When choosing an afternoon time slot, though, try to avoid setting an interview at 1:00 pm. This is often a very sleepy time of day when most employees are struggling to focus on whatever task at hand.
You would not want your interviewer to be yawning at your answers, as they most likely won’t be able to remember what you said.
But you wouldn’t want your interview set late in the afternoon either, such as between 4:00 and 5:00 pm. Because this is towards the end of the workday, employees will be itching to leave.
Your interviewer will likely already be thinking of dinner plans by this time.
Therefore, it will take an extremely remarkable performance to make your interviewer remember you. You’ll be competing with thoughts of leaving work or plans with family and friends. The odds will be stacked pretty high against you making an impression.
Is It Better To Be Interviewed In the Morning Or the Afternoon?
It is better to be interviewed later in the morning or mid-afternoon. Otherwise, you’ll be competing against the early morning chaos of the office or the sluggishness of the post-lunch drowsiness.
Of course, you can still ace an interview even if your schedule falls on a bad time slot. And the opposite is also true because even if you set your interview at a really good time yet fail to prepare, you lower your chances of getting accepted.
As always, preparation is key. But if you want an extra push in the right direction, these tips may come in handy.
Early Monday Mornings
Unless you’re the most morning person of all morning persons and are confident that you won’t be tempted to hit snooze when the alarm bell rings, you should avoid setting early morning job interviews, especially early Monday mornings.
No matter how excited you are about an interview, there’s always the possibility of waking up later than you should. This is not something you should risk, especially if you are allowed to choose later time slots.
Safe is always better than sorry.
Also, when you have a very early interview, you risk showing up to your interview still groggy or looking hurried. Don’t overestimate the power of caffeine! It’s advisable to arrive at least half an hour before your interview schedule, so you have time to relax, smooth your clothes, and prepare yourself mentally.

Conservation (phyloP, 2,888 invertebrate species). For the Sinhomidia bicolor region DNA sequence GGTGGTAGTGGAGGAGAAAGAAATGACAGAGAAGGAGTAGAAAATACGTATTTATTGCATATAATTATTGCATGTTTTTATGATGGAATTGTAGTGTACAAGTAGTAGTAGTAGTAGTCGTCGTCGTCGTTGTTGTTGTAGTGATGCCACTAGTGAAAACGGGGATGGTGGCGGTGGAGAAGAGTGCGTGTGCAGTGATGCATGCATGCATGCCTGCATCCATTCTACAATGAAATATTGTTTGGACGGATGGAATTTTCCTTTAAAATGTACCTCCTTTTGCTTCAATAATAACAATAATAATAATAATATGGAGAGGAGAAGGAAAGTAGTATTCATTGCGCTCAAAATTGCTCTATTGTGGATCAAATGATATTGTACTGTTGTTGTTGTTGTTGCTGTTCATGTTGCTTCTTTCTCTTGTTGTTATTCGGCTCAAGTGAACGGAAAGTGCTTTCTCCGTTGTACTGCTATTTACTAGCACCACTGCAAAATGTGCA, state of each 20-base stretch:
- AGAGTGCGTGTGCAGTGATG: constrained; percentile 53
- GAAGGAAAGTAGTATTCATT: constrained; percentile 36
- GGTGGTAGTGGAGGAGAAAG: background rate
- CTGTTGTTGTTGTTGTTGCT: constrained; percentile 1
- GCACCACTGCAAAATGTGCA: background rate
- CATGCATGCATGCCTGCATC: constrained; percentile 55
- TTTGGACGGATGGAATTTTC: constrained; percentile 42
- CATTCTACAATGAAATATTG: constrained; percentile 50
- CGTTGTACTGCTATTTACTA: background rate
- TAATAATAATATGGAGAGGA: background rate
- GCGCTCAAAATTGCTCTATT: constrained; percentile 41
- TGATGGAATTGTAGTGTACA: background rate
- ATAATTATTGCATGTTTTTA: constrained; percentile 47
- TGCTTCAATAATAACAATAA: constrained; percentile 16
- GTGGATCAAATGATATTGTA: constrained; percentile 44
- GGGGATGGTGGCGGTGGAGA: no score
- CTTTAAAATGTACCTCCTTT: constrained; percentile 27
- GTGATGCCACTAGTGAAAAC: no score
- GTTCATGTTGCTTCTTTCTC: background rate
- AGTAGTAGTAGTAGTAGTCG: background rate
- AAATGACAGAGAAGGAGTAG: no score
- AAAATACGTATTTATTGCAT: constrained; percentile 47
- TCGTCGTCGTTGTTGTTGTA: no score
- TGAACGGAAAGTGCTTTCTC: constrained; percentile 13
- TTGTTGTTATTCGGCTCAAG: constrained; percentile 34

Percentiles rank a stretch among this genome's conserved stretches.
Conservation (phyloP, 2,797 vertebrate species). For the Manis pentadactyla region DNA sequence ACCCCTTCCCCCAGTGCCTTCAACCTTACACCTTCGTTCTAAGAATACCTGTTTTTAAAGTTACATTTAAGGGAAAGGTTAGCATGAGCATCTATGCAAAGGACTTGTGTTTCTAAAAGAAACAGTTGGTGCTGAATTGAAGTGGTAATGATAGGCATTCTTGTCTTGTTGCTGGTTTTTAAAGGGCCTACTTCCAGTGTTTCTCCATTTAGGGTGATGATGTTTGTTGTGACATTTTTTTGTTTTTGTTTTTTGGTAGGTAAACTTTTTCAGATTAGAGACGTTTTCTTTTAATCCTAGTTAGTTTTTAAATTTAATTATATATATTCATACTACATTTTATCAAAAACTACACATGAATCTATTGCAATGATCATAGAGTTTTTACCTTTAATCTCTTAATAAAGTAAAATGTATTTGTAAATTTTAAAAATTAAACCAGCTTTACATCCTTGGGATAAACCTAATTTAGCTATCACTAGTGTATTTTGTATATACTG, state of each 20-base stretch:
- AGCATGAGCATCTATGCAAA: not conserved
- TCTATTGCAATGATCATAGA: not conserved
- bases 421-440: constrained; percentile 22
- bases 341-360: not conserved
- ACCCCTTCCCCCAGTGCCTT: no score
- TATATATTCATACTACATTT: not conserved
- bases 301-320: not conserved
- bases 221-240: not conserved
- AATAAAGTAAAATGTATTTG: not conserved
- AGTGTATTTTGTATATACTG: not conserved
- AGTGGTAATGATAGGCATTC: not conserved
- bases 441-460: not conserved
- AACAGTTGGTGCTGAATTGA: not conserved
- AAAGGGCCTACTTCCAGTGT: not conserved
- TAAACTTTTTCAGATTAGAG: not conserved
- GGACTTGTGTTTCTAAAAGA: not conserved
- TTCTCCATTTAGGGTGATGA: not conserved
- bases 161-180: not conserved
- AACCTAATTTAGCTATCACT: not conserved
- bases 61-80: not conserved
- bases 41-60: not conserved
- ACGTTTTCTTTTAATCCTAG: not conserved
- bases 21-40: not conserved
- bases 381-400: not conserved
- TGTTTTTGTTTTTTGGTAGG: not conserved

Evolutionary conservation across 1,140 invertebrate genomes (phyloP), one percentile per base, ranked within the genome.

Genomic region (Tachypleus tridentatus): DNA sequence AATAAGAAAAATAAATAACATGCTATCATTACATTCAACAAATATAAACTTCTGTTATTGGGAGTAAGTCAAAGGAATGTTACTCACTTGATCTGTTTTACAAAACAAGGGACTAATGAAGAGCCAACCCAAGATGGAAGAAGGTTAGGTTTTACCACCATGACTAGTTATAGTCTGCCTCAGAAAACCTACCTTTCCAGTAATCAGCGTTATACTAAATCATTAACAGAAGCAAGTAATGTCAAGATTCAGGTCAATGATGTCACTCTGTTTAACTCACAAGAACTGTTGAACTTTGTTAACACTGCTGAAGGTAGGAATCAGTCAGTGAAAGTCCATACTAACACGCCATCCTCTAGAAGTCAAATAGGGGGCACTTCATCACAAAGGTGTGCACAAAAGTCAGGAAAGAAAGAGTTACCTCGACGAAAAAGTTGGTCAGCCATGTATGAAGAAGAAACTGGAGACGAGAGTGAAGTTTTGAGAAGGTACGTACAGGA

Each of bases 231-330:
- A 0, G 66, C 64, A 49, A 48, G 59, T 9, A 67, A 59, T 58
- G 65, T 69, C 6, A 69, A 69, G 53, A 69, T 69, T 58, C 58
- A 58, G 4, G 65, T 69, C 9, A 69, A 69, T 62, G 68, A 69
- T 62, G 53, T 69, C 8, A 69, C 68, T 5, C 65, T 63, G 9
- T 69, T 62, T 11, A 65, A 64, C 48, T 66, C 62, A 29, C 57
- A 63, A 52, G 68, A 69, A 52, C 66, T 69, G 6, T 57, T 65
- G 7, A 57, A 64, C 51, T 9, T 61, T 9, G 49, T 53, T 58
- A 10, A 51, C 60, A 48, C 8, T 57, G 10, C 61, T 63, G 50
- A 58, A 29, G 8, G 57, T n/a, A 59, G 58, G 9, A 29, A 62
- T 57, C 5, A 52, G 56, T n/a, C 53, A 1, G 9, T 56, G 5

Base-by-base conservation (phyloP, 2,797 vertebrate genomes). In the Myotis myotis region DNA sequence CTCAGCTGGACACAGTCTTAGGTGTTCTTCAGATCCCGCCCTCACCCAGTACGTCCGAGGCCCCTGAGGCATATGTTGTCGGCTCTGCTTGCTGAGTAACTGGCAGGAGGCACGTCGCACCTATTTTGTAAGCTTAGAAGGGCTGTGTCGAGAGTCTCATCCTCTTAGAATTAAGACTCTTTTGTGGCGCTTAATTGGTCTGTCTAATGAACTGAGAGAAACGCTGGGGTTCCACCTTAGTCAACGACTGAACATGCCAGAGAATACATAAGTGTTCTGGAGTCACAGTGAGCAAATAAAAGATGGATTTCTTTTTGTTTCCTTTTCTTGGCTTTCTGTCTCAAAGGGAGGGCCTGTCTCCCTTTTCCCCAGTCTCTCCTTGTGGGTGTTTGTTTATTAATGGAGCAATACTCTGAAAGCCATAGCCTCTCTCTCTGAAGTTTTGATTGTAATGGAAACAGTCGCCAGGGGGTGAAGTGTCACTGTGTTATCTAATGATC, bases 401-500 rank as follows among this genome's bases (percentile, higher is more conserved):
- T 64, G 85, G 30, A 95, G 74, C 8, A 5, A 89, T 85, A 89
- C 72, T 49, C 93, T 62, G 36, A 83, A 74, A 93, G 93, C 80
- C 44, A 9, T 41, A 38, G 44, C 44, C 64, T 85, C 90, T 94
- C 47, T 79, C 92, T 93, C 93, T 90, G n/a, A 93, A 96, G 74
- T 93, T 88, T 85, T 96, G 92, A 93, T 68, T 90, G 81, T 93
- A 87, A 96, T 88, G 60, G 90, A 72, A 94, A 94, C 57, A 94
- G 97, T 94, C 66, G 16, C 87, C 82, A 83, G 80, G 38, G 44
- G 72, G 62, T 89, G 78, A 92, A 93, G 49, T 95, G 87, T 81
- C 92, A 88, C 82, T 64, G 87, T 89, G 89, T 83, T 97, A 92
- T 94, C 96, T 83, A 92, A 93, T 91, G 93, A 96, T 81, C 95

In an interview, everything about you matters, from your presentation to your answers. You want to give your interviewer the impression that you came to the interview ready.
Moreover, Mondays are considered the craziest day of the week for good reason. Coming back to work after the weekend means catching up on backlogs, organizing the rest of the week, and attending to urgent matters.
All that after two days of rest, which often don’t feel like enough.
So employees most likely come into the office on a Monday already feeling stressed and overwhelmed by their long to-do lists. This is not a good time to meet with an interviewer. This can affect your interviewer’s mood, make them cranky and irritable, and unable to fully appreciate your answers or the effort you put in to be present.
If you have a choice, don’t even attempt to compete with your interviewer’s workload, because chances are they think those tasks are more important than you.
You will then be wasting a good opportunity to leave a good impression.
Friday Afternoons or Before a Holiday
It is also ill-advised to set a job interview on a Friday afternoon or a day before a holiday. If the hiring manager does ask if those days or times work for you, be polite but offer a different schedule instead.
On Fridays in general, employees tend to be winding down, getting ready to jump into the weekend. If you’ve worked before, you know the feeling. You are physically present at work, but your mind is elsewhere.
That gets even worse when you reach Friday afternoons, which is when the weekend spirit really kicks in.